How Mitt Romney Made a 289% Return on Experian in 7 Weeks

The deal, which made millions and cost few jobs, shows the strengths of private equity. So why doesn't he talk about it?

Mitt Romney bain capital.jpg
Bain Capital via the Boston Globe

Attacks on Mitt Romney's career at Bain Capital have become a pervasive theme of the presidential campaign, sharply dividing Democrats and sparking a national debate about the relative morality of the private equity industry.

Every week this month, the Obama campaign has hit the airwaves with a new story of a company that was wronged by Bain, rolling out another parade of disgruntled ex-factory workers who blame Mitt Romney for the misfortune of the middle class.

But Bain's failed investments only tell part of the story. An examination of one of his most lucrative deals -- the acquisition of the consumer credit ratings company Experian -- reveals another side of Romney's record, one that the candidate himself has been reluctant to address.

By all measures, the Experian buyout was an insane success. According to a 2000 prospectus of Bain's deals, Bain invested $87 million in the consumer credit-ratings company, and flipped the company seven weeks later, reaping $252 million -- a whopping 6,638 percent annualized return on its initial investment. Although job numbers are difficult to determine, Experian had no major layoffs, and is now four times the size it was at the time of the deal.

In an exclusive interview with Business Insider, D. Van Skilling, the CEO of Experian at the time of the Bain buyout, explained how the deal went down, and told us why he thinks the Obama campaign isn't telling the whole story about Romney's time at Bain.

Like many of the companies Bain acquired, Experian Information Solutions began as a successful, but neglected, subsidiary of a larger corporation, in this case defense giant TRW. While the information services division was profitable and poised for growth, it had little in common with the core defense and automotive parts business of its corporate parent, according to Skilling.

"We were, in size, the smallest of the three segments, but we were actually producing a lot of cash, and the cash was being used to grow the automotive and the space and defense segments, rather than being reinvested in the information systems," Skilling told Business Insider. "So I said 'Either play me or trade me.'"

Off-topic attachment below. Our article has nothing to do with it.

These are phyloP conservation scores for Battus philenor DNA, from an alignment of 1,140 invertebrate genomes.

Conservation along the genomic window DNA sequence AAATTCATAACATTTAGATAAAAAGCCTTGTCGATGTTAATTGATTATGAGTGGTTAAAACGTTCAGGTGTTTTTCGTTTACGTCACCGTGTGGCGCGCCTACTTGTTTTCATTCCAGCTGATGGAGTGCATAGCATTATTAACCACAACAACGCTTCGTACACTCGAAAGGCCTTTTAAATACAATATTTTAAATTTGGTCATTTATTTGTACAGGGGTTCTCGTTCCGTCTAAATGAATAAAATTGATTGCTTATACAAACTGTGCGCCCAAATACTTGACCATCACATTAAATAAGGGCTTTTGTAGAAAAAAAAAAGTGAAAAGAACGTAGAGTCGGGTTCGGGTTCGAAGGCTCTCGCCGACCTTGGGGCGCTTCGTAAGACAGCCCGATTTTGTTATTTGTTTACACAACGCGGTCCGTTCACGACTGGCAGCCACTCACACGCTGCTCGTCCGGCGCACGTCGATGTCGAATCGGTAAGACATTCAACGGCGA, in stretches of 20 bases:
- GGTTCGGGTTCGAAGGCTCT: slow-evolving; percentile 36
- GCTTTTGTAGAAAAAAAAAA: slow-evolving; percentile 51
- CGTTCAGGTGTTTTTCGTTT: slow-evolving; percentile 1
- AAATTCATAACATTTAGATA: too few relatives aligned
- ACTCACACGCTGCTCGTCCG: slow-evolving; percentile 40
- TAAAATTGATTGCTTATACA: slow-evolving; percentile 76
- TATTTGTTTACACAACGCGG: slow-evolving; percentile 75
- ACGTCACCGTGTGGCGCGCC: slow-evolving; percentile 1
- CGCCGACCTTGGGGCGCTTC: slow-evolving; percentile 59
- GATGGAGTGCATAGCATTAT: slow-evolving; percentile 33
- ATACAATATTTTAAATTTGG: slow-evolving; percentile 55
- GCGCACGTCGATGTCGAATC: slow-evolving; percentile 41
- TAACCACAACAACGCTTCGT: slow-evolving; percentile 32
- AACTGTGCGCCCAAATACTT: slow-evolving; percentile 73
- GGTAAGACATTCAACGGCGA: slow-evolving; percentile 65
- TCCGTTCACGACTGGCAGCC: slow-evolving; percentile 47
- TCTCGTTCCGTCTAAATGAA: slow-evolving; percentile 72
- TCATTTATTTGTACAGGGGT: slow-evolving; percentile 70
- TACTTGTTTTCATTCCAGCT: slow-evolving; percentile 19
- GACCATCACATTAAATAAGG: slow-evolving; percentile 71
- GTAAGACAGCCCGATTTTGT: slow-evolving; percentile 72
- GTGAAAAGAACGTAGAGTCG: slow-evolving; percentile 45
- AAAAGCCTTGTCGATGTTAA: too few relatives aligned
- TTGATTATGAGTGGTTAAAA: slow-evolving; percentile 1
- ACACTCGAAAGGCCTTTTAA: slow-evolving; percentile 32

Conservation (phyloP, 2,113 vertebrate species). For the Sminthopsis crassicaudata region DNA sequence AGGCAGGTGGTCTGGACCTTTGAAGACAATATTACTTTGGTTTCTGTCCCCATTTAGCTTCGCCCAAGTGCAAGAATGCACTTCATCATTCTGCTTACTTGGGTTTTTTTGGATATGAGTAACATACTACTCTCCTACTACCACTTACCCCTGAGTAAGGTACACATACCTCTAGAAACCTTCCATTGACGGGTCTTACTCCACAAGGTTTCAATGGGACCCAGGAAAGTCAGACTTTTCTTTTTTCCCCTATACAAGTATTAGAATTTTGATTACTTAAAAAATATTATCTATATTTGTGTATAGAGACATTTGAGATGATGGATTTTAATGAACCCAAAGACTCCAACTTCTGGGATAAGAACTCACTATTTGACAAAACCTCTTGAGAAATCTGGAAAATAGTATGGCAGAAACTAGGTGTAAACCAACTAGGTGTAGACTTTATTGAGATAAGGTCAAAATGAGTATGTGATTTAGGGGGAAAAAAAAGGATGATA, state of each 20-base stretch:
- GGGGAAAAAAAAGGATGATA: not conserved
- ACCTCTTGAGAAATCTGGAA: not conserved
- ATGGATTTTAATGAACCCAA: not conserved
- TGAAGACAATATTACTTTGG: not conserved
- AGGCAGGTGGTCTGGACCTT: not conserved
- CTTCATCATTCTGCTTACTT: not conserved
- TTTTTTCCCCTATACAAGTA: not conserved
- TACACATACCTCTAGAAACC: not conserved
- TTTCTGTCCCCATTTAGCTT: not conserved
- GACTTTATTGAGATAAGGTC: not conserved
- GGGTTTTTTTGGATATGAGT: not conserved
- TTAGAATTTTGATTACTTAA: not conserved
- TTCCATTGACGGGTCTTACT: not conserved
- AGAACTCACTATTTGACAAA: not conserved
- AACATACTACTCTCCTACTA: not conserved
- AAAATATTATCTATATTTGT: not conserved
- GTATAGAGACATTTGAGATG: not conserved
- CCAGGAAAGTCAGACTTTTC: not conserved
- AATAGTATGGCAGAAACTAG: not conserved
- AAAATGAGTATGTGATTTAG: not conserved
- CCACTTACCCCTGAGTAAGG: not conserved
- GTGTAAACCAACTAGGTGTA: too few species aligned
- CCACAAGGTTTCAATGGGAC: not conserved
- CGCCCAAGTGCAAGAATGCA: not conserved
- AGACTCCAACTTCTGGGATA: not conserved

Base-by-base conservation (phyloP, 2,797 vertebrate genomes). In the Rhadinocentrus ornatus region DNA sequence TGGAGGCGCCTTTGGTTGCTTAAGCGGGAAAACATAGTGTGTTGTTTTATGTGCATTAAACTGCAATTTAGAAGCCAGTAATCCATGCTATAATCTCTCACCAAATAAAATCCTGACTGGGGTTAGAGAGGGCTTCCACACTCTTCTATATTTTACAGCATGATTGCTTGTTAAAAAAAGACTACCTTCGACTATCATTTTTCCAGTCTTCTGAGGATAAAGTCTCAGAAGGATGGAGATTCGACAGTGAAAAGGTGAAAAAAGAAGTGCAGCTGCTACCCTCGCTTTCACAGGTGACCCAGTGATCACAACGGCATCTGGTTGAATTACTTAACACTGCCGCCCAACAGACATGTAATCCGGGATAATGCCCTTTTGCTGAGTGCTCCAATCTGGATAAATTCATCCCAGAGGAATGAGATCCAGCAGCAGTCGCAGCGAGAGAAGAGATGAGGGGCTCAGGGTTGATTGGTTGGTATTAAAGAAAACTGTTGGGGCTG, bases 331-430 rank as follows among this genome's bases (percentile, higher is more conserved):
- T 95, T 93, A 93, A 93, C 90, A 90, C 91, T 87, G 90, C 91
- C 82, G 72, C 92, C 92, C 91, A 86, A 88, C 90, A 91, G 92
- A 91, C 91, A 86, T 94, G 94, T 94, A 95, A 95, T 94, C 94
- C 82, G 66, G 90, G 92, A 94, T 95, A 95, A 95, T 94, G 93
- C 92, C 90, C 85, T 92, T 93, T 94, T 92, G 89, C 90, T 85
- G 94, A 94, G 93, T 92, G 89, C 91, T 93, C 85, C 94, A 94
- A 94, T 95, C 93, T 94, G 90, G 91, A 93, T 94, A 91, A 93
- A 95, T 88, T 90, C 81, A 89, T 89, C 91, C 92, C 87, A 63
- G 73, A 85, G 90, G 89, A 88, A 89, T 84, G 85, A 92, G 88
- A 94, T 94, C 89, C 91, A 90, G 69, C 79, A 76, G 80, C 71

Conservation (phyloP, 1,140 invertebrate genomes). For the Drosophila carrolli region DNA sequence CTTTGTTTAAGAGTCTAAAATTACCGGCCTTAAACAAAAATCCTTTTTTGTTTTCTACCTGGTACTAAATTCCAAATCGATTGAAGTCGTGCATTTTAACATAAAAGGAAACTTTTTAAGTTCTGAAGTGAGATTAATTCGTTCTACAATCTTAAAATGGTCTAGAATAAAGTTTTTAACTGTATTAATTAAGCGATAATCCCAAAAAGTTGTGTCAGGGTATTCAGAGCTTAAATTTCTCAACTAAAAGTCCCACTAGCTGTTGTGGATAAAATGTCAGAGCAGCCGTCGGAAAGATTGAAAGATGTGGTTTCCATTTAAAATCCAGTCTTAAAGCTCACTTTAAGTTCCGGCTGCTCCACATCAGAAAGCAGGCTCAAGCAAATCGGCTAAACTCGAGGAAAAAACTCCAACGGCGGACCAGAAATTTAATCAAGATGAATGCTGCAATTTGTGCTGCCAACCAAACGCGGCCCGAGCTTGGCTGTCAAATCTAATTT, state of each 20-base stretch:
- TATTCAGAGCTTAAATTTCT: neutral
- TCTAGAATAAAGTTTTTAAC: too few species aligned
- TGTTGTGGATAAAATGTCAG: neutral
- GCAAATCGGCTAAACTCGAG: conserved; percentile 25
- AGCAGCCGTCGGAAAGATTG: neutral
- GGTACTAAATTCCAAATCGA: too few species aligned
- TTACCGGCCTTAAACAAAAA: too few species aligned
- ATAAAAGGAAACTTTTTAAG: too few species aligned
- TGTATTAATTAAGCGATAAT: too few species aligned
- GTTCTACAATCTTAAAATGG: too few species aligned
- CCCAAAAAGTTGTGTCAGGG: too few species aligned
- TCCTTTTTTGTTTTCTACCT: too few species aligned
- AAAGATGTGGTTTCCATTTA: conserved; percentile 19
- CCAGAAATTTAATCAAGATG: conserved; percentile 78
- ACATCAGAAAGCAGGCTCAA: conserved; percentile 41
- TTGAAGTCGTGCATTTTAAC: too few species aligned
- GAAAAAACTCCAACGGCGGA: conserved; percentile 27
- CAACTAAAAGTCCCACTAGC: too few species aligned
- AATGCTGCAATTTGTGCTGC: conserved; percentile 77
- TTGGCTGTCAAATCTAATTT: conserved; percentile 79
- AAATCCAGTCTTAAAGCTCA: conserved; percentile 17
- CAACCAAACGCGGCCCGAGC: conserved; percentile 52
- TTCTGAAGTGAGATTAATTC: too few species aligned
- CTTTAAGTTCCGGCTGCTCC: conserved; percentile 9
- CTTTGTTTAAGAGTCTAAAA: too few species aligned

TRW decided on the latter, so Skilling and about 60 other Experian executives went looking for a buyer, and finally settled on a $1.01 billion offer from Bain Capital and Thomas Lee, another Boston-based buyout firm. The deal was mostly financed by debt, Skilling said, with each of the firms investing only about $100 million.

Apart from being the right price, the Bain-Thomas Lee offer was attractive because the investment group planned on keeping the company whole, and took a more gentle approach than a lot of other leveraged buyout firms at the time, Skilling said. The investment group, like the Experian executives, saw a potential for growth in the credit reporting market, particularly in the nascent direct marketing sector.

"It was good business -- it produced a lot of cash, it was profitable, and it had excellent growth potential," Skilling said. "They were keeping the business whole, which was good for the employees and good for our customers," Skilling said. "We were looking for opportunities for growth."

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Grace Wyler is a journalist based in New York. She was previously the politics editor at Business Insider and has written for Time, ViceNew York, and The New Republic.

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